Yes. Jumper J10 exists inside the transmitter to select AC- or DC-coupling of the buffered sensor output. AC-coupling makes the output +/- with reference to common, DC-coupling makes the output +/- with respect to 1/2 of power-supply (not sensor BOV).

17. Is the sensitivity or internal integration of the iT Transmitter field-programmable?

No. You can not alter the sensitivity (input sensor-calibration) or integration settings in the field. These are fixed during calibration at Wilcoxon. You can, however, alter the operating pass-band frequencies of the transmitter by switching the unit to “manual” mode and adjusting the two potentiometers.

18. iT Alarm highlights=?

The iT Alarm includes three programmable relays – high and low setpoints, and a BOV monitor to alert the customer when a sensor or cable connection malfunctions. Each relay can be user-programmed independently to activate if the signal exceeds user-defined limits. The iT Alarm connects directly to a plant PLC or DCS network to provide additional capability in process control programs.

Each relay can be user-programmed with delay timers up to 99 seconds to eliminate false alarms that may result from temporary irregular vibrations (such as those that occur when a machine is starting up). Users can set hysteresis levels, allowing alarms to remain active if vibration levels have not returned to normal, but dropped below the alarm setpoint.  Each relay can be user-programmed to 1%-accurate high and low alarm setpoints, with a 1V-accurate windowing for a third, BOV-type alarm.

19. Why is the iT Alarm module separate, can’t it just be part of the iT Transmitter module so there’s only one module?

If the alarms were integral to the transmitter, then the overall cost would be higher and many users would buy a function they do not want.  There are also several features that result from the alarm being a separate module:

  1. Modularity allows several alarm units to operate off of one signal source.
  2. The alarm is able to directly operate small motors and valves, eliminating the need to link up with a PLC or DCS.  Only the iT Alarm uses power relays with the capacity to switch 250VAC, 8A-resistive or 1/3HP inductive machines.
  3. Having the alarm as a separate unit allows using it with an LPS® 4-20 mA vibration sensor or any 4-20 mA sensor such as temperature, pressure, level, flow, force, and speed.

20. You mean the IT401 can be used with the iT Transmitter or any 4-20 mA sensor?

Yep! (You’ve got t’ love a short answer!)

21. The iT Alarm has a digital display. What is possible to display on it?

During normal operation the display can be set to indicate the current in the sensor loop in terms of integer values of milliamps, from 2 to 25 mA. It can also be set to display in terms of 0% to 99% of the full-scale 4-20 mA input or transmitter input.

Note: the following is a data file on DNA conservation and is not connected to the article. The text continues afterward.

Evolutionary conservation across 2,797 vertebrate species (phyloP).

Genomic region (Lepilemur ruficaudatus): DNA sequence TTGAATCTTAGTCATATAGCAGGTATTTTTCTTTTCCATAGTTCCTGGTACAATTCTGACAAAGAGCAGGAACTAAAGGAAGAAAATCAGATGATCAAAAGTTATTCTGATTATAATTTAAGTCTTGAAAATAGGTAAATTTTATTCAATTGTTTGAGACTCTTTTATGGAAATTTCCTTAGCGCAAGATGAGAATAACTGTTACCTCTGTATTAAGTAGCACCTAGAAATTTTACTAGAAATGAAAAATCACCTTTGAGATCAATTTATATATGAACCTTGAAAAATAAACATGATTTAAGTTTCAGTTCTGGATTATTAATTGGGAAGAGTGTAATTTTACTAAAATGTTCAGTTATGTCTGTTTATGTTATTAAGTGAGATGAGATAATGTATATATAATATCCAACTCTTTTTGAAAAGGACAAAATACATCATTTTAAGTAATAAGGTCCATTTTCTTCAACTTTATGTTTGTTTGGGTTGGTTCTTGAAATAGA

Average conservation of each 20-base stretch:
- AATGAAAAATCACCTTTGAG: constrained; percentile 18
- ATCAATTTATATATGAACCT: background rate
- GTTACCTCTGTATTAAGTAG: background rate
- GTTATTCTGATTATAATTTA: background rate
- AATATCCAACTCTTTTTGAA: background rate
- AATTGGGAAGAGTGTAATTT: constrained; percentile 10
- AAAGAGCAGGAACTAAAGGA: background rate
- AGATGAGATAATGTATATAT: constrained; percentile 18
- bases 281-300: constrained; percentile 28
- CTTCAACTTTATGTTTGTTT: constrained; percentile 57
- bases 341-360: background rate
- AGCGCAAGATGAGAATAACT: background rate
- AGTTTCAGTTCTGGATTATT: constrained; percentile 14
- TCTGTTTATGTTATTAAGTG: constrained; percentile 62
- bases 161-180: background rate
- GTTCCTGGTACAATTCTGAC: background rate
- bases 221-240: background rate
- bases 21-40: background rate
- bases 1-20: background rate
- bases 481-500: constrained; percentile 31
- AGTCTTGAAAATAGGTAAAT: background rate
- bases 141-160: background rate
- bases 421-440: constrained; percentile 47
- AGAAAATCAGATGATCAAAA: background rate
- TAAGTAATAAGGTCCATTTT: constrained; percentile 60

22. Why does the iT Alarm use 7-Segments for a display?

Readability. A 7-segment display is readable at greater distances and extreme temperatures over using an LCD (liquid-crystal) display. It costs more to implement, but we thought you were worth it!

23. Why does the iT Alarm only have two-digits for a display?

Cost, size, and power-dissipation of more digits are some of the mechanical reasons, but the main reason is accuracy of the display.  True, integer values of 4-20mA are potentially large steps, but the display is 1%-accurate when in “percentage-mode.” 1%-steps equates to 0.16mA accuracy!

24. There are no potentiometers to adjust on the iT Alarm. What does a user access to make alarm setting adjustments?

The front panel has three “membrane” switches. These are used to access and change the settings for the alarm. They are also used to acknowledge an alarm to reset a latched relay.

25. Can the latched alarm be remotely acknowledged?

Yes. There is an input on the module for a remote reset using dry contacts.

26. iT Communication Module Highlights?

The iT Communication Module is currently the only stand-alone digital communication unit for vibration transmitters.  It transmits data from the transmitter to any PC or laptop via an RS232 serial port.

The iT Communication Module works in conjunction with Wilcoxon’s free VibeLink™ software to display data in real time on a monitor, and provides the capability to trend data over time without an external monitoring system. VibeLink™ software displays the information on your PC with both graphing and datalogging capabilities. Up to eight iT Communication Modules can be “daisy chain” linked to one serial port allowing up to eight sensor points to be monitored by one computer.

27. Can the iT Communication Module be used to change settings in the iT Transmitter?

No. The communication module only listens to the transmitter’s digital output. Communication between modules is not bi-directional. The communication module takes data that the transmitter continually sends over the TBUS and retains it to respond when it receives a request for data through the RS232 interface.

28. Can one iT Communication Module be used with multiple iT Transmitters?